It is imperative as soon as possible to seek the guidance of a licensed IP if your companty is insolvent. If a company is insolvent and continues to trade, the directors run the risk being accused of wrongful or fraudulent trading. This can result in a directors disqualification that lasts for a period of 2 to 15 years. In addition, the directors could be ordered to make a contribution to the company's estate for the benefit of it's creditors and could even face imprisonment if evidence of fraudulent activity is found.
When undergoing pre pack administration, one of the greatest misunderstandings is in exactly what is being sold. It should be understood from the outset that the business and assets are up for sale but not the existing limited company itself. Real Business Rescue's Help & Advice Service will help to clarify the issue for both the current and new owners. When the pre-pack administration is complete, the company will still be trading probably with most of its current clients, suppliers and perhaps many of the same employees, but it will be a totally new company with a new name and new owners.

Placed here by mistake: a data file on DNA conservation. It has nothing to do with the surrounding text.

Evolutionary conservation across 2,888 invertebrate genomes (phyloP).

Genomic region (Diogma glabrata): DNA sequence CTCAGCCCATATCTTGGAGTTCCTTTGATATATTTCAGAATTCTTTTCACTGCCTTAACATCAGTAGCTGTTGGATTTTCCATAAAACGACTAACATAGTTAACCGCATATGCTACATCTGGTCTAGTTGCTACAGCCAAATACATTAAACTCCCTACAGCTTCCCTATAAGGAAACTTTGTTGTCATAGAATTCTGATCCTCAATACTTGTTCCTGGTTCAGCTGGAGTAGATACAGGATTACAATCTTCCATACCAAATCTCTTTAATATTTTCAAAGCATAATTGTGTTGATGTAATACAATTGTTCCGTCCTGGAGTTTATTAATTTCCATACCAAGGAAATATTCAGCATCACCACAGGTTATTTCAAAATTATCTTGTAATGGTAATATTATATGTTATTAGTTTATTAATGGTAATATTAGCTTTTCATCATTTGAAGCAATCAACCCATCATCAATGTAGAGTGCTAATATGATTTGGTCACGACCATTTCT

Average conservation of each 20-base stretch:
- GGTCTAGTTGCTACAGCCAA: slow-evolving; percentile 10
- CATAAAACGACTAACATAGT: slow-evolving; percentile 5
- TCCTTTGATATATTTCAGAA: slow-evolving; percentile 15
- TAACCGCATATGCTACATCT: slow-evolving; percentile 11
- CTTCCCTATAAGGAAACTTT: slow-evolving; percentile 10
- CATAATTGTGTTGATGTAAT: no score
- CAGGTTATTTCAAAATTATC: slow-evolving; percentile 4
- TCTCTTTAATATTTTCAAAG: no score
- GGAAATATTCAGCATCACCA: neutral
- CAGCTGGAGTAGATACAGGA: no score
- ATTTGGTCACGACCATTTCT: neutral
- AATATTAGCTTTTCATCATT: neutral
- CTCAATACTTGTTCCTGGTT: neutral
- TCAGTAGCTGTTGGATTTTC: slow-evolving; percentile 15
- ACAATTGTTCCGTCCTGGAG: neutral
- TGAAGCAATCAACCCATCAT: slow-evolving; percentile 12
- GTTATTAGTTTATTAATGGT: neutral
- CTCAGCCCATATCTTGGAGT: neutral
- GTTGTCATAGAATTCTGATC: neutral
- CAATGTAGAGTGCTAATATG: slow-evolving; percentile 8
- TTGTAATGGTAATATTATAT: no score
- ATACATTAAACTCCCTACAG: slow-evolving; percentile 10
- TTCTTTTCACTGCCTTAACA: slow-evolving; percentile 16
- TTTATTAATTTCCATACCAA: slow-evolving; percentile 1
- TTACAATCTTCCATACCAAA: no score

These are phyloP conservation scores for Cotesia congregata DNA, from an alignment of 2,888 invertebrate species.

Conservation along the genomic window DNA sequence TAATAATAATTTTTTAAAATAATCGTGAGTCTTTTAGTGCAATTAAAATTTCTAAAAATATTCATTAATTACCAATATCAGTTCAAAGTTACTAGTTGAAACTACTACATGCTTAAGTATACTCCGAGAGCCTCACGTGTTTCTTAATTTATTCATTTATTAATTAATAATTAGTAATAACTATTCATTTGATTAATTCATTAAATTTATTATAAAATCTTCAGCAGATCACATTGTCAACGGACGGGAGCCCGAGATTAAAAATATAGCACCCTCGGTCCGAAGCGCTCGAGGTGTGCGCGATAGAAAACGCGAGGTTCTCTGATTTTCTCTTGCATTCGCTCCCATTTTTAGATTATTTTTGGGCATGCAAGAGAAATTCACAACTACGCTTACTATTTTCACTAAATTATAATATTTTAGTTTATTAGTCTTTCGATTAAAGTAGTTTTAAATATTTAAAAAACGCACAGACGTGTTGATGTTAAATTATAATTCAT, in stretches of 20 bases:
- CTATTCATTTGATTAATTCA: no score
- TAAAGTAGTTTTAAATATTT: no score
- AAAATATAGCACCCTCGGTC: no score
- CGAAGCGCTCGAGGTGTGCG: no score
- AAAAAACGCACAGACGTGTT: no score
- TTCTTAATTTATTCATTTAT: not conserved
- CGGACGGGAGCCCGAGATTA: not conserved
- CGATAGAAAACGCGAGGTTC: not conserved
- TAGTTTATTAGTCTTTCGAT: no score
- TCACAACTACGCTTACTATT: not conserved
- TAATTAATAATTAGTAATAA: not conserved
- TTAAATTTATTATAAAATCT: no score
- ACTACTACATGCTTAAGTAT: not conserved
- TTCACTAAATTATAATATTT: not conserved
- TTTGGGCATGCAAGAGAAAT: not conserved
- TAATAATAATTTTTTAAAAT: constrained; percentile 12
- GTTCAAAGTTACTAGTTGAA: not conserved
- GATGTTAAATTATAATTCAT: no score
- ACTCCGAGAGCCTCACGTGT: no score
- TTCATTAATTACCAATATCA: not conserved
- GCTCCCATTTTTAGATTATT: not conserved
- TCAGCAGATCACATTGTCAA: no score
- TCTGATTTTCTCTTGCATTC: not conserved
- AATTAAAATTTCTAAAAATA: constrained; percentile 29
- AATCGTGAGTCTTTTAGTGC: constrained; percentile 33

Everything that is being sold will be specified in the sale and purchase agreement, it is recommended that the company buying the assets uses their own solicitor to advise them on the agreement.
If you need help determining whether a pre-packaged administration could be the solution to your insolvency problems, or if you have any questions at all feel free to email us or call us on 0800 644 6080.
If you'd like to learn more visit our pre-pack administration FAQs or download our free pre-pack guide.
Tuesday 29th March, 2016 Written by Keith Tully